Although the White Rim Trail is typically a four-day trip, we decided on five days and a more leisurely pace. Good thing. On this morning it rained heavily, turning the dusty ground into thick, caking clay. Canyonlands receives only 9 inches of rain a year, and a good part of it seemed to fall on this morning. Our bicycle tires accreted great globs of mud, forcing us to wait for the ground to dry, which it did within about five hours, once the sun came out.
We took the opportunity for a hike to an outlook over the Green River. The stone fort built by the Anasazi, or Ancestral Puebloans, the prehistoric people believed to be ancestors of Pueblo tribes, dates to about 1260 and is one of several ruins along the route.
The weather continued to clear, affording us a grand finale: a lunar eclipse in one of the darkest skies of the nation. Our setting on an open mesa was ideal. We watched the celestial display before retreating to our tents, where we were lulled to sleep by the gurgle of the river and the plaintive call of a poorwill.
Camp stirred at 5:30 a.m. Knowing we had a long uphill climb on this final day motivated us to take advantage of the cool of the morning. We set off on rolling hills, enjoying the feel of changing gears to ease the way. Eventually the trail led into a steep canyon wall where, craning our necks, we saw our final ascent — and the counterpart to our dramatic descent five days earlier.
These were the infamous Mineral Canyon switchbacks — a rugged cattle trail reputedly used by Butch Cassidy and other members of Robbers Roost gang. We had worried about this for days. Shifting into the lowest gear — granny gear — we began the climb. Slow and steady. Leg muscles screamed for relief, but we ground on, one switchback at a time, fearing if we stopped we wouldn't regain the momentum.
Finally we emerged over the top at 5,000 feet, where a clutch of cyclists rested their quivering legs and snapped photos of the trail that tumbled down the mountain in near freefall. Everyone was giddy about making it to the top and already a little nostalgic. We looked enviously at the cyclists headed down the trail we had just climbed up, only beginning their own amazing journey into this wilderness of sandstone.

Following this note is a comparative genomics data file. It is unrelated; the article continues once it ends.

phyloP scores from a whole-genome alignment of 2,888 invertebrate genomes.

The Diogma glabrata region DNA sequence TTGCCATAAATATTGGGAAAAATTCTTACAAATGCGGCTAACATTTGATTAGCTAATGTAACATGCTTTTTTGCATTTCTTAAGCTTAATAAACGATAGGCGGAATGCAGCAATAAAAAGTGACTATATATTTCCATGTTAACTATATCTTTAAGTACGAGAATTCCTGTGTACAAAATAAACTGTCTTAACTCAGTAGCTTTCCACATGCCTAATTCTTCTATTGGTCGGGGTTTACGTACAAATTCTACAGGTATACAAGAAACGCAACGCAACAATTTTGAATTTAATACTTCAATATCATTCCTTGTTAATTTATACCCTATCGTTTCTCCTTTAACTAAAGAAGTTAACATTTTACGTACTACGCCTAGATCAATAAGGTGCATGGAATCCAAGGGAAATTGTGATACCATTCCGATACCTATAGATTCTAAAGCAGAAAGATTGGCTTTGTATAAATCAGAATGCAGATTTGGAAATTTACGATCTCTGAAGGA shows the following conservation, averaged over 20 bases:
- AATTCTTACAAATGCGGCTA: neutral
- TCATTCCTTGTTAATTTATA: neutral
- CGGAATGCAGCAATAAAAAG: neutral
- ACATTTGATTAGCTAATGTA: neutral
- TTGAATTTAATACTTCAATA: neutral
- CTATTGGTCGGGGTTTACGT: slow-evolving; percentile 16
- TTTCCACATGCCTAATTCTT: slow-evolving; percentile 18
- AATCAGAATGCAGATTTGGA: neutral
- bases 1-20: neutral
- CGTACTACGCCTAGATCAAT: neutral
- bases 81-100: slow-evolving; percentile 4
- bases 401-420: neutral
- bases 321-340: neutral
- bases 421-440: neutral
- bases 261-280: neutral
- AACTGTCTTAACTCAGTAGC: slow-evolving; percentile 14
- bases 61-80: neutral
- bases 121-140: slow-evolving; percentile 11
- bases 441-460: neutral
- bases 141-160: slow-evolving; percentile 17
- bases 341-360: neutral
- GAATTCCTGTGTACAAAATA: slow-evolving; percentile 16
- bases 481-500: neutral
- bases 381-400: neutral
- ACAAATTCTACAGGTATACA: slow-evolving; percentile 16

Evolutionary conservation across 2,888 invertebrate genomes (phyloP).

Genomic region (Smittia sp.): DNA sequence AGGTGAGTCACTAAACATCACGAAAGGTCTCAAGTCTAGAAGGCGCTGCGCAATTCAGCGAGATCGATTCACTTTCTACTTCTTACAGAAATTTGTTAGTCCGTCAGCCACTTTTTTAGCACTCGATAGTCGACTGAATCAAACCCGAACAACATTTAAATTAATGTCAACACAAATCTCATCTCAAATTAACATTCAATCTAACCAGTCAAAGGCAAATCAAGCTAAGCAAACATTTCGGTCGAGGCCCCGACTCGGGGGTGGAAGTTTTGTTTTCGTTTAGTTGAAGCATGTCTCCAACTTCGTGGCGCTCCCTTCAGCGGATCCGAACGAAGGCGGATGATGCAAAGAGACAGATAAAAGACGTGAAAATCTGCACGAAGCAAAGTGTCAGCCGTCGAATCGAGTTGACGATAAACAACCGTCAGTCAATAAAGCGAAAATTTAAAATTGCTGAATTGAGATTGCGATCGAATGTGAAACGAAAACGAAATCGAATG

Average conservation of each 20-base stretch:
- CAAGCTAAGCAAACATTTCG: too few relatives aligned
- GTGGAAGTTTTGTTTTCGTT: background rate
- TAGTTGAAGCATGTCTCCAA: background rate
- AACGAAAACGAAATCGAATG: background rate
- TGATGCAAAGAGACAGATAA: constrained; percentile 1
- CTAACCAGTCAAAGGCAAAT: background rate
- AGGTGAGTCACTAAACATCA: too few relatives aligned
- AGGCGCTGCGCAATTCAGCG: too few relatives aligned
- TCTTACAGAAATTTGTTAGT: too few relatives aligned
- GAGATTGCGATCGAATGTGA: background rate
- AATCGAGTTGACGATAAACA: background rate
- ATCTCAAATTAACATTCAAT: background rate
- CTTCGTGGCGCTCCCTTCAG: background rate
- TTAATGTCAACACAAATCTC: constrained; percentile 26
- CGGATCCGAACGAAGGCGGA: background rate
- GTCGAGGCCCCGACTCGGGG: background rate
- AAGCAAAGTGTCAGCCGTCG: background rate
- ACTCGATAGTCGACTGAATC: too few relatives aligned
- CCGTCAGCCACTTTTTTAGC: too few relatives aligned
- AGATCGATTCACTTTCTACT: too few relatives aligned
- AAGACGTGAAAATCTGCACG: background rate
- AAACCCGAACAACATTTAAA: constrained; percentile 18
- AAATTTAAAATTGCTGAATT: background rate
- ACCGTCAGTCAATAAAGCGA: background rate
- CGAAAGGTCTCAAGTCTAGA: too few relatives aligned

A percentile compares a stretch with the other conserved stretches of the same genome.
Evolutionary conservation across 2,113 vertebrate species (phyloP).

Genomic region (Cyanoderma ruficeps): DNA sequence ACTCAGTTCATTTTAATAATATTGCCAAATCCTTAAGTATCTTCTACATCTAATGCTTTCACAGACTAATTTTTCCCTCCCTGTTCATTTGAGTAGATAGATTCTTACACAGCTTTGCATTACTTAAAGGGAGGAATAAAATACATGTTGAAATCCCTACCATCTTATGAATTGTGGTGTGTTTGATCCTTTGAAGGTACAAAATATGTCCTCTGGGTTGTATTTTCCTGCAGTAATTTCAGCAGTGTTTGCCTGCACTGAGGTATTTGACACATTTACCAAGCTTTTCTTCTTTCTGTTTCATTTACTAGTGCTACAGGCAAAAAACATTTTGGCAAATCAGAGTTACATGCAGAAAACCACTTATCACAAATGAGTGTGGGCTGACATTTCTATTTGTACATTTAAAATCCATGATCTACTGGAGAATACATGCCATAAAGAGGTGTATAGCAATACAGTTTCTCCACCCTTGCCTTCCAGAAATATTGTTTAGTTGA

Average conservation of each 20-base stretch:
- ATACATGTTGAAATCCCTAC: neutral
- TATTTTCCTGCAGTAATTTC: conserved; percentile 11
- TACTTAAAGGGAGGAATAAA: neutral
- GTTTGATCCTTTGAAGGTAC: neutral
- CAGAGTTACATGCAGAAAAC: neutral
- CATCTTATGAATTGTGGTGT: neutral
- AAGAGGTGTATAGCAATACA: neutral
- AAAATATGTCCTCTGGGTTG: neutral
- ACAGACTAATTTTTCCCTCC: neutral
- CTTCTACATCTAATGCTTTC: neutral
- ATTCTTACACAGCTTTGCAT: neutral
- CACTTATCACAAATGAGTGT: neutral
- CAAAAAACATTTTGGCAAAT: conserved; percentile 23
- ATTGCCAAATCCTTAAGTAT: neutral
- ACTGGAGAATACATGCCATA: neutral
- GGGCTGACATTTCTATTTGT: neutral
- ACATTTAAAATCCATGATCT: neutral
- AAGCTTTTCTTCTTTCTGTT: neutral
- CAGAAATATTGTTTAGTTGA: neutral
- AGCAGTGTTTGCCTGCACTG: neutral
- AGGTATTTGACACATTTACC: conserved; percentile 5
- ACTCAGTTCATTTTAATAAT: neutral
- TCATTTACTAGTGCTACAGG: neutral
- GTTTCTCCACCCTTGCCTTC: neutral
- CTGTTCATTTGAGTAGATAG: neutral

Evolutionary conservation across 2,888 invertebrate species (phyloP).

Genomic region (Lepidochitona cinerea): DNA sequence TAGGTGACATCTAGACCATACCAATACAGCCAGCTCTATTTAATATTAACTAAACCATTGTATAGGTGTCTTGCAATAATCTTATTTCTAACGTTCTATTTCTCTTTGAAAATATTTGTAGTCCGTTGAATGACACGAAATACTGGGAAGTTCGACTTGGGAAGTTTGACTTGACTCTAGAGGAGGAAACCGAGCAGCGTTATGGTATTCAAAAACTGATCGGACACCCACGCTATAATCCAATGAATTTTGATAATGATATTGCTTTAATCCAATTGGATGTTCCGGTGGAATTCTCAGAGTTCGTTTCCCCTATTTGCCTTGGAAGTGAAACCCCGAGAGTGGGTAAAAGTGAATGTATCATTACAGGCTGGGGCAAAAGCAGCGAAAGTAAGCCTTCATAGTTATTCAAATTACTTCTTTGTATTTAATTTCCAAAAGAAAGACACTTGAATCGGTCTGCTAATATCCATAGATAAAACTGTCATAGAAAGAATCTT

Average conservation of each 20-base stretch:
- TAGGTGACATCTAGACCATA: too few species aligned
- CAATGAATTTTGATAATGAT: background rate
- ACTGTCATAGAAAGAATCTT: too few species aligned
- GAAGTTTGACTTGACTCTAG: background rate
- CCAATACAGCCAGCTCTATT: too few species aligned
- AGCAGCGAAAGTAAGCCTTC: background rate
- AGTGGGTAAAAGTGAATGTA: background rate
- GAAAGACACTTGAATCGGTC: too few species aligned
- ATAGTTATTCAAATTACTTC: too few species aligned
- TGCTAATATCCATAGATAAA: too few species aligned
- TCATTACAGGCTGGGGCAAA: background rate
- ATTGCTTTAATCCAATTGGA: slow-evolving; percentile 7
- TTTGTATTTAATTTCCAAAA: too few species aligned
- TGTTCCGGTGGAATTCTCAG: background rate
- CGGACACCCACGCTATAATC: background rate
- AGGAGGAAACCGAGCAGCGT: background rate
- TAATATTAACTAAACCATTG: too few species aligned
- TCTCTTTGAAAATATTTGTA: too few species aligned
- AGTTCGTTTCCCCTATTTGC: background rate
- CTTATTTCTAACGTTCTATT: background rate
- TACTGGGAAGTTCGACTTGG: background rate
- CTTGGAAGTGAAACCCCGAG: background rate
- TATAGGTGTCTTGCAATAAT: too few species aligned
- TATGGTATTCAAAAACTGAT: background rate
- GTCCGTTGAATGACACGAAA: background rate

As the lucky cyclists whizzed past, they left a fine dust trail, a microcosm of the forces that have shaped this land.
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Pedal power to Moab
From LAX, America West, United and Frontier offer connecting service (change of plane) to Grand Junction, Colo., about 120 miles from Moab, Utah. Restricted round-trip fares begin at $335.
WHERE TO STAY:
Kokopelli Lodge, at the junction of Highways 72 South and 100 East, Moab; (888) 530-3134 or (435) 259-7615, https://www.kokopellilodge.com . The lodge has only eight rooms, but it's clean, friendly and hospitable to cyclists. Doubles $56.
Standard chain hotels can also be found, including Best Western, Ramada and Comfort Suites. Moab/Canyonlands Central Reservations, (800) 505-5343, https://www.moabutahlodging.com , represents a variety of lodging and will help you find your match.
For a list of accommodations, mountain-bike tour operators and other amenities: https://www.discovermoab.com .
WHERE TO EAT:
Eddie McStiff's, 57 S. Main St., (435) 259-2337, runs a microbrewery and offers hearty meals ranging from barbecue to pizzas. Entrees $6-$16.
Slickrock Cafe, 5 N. Main St., (435) 259-8004, is popular with vegetarians because of its salads, soups and creative main courses. Serves breakfast, lunch and dinner. Entrees $7.50-$17.50.
Red Rock Bakery and Internet Cafe, 74 S. Main St., (435) 259-5941, makes bagel-sandwich breakfasts and terrific sandwiches on homemade bread. $4.50-$6.25.
Back-country trip reservations must be made at the National Park Service Backcountry Reservations Office, 2282 S. West Resource Blvd., Moab, UT 84532; (435) 259-4351, https://www.nps.gov/cany . Permits can be reserved starting the second Monday in July for the next calendar year.
TO LEARN MORE:
Canyonlands National Park, (435) 719-2313, https://www.nps.gov/cany and https://www.nps.gov/cany/island/wrim.htm .
American Park Network, (212) 581-3380, https://www.americanparknetwork.com .
— Nancy Baron